Signs and symptoms preceding the diagnosis of Alzheimer’s disease: a systematic scoping review of literature from 1937 to 2016
Full Article:Signs and symptoms preceding the diagnosis of Alzheimer’s disease- a systematic scoping review of literature from 1937 to 2016
Objective Late diagnosis of Alzheimer’s disease (AD) may be due to diagnostic uncertainties. We aimed to determine the sequence and timing of the appearance of established early signs and symptoms in people who are subsequently diagnosed with AD.
Methods We used systematic review methodology to investigate the existing literature. Articles were reviewed in May 2016, using the following databases: MEDLINE, PsycINFO, CINAHL, British Nursing Index, PubMed central and the Cochrane library, with no language restriction. Data from the included articles were extracted independently by two authors and quality assessment was undertaken with the quality assessment and diagnostic accuracy tool-2 (QUADAS tool-2 quality assessment tool).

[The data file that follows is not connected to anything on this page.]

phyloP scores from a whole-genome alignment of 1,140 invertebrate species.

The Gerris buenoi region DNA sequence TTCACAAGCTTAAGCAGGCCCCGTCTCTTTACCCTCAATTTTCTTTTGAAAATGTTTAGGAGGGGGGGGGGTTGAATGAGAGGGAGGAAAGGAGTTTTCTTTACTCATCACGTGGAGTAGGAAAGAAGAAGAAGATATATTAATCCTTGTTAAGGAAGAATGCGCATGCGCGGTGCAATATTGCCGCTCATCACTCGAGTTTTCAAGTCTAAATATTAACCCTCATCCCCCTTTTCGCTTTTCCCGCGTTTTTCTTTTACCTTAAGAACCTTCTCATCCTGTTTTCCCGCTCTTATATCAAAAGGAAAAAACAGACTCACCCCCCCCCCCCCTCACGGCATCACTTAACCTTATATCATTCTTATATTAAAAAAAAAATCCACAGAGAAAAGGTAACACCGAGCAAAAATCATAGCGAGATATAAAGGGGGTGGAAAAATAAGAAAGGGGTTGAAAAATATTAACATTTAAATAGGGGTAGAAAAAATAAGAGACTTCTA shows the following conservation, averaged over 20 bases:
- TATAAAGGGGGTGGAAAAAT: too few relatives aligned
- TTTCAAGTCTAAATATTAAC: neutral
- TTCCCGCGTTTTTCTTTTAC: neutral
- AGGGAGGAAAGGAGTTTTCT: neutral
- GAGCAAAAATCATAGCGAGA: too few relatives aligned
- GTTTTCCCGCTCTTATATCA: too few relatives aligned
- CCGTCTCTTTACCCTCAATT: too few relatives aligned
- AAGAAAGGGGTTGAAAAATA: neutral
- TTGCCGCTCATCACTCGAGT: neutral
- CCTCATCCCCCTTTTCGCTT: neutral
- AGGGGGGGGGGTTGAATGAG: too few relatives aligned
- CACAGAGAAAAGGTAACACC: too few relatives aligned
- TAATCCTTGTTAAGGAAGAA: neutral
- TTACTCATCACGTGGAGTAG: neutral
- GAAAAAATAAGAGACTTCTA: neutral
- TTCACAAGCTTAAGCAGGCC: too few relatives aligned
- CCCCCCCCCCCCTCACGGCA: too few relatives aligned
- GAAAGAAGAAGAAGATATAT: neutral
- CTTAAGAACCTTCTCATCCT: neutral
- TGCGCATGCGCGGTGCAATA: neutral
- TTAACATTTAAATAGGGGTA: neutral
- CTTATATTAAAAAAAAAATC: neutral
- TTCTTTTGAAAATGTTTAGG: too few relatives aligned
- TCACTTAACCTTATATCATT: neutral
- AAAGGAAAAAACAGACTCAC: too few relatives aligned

Results We found that depression and cognitive impairment were the first symptoms to appear in 98.5% and 99.1% of individuals in a study with late-onset AD (LOAD) and 9% and 80%, respectively, in early-onset AD (EOAD). Memory loss presented early and was experienced 12 years before the clinically defined AD dementia in the LOAD. However, the rapidly progressive late-onset AD presented predominantly with 35 non-established focal symptoms and signs including myoclonus (75%), disturbed gait (66%) and rigidity. These were misdiagnosed as symptoms of Creutzfeldt-Jacob disease (CJD) in all the cases. The participant with the lowest mini-mental state examination score of 25 remained stable for 2 years, which is consistent with the score of the healthy family members.
Conclusions The findings of this review suggest that neurological and depressive behaviours are an early occurrence in EOAD with depressive and cognitive symptoms in the measure of semantic memory and conceptual formation in LOAD. Misdiagnosis of rapidly progressive AD as CJD and the familial memory score can be confounding factors while establishing a diagnosis. However, the study was limited by the fact that each one of the findings was based on a single study.
Published: BMJ Open. 2017;7:e015746.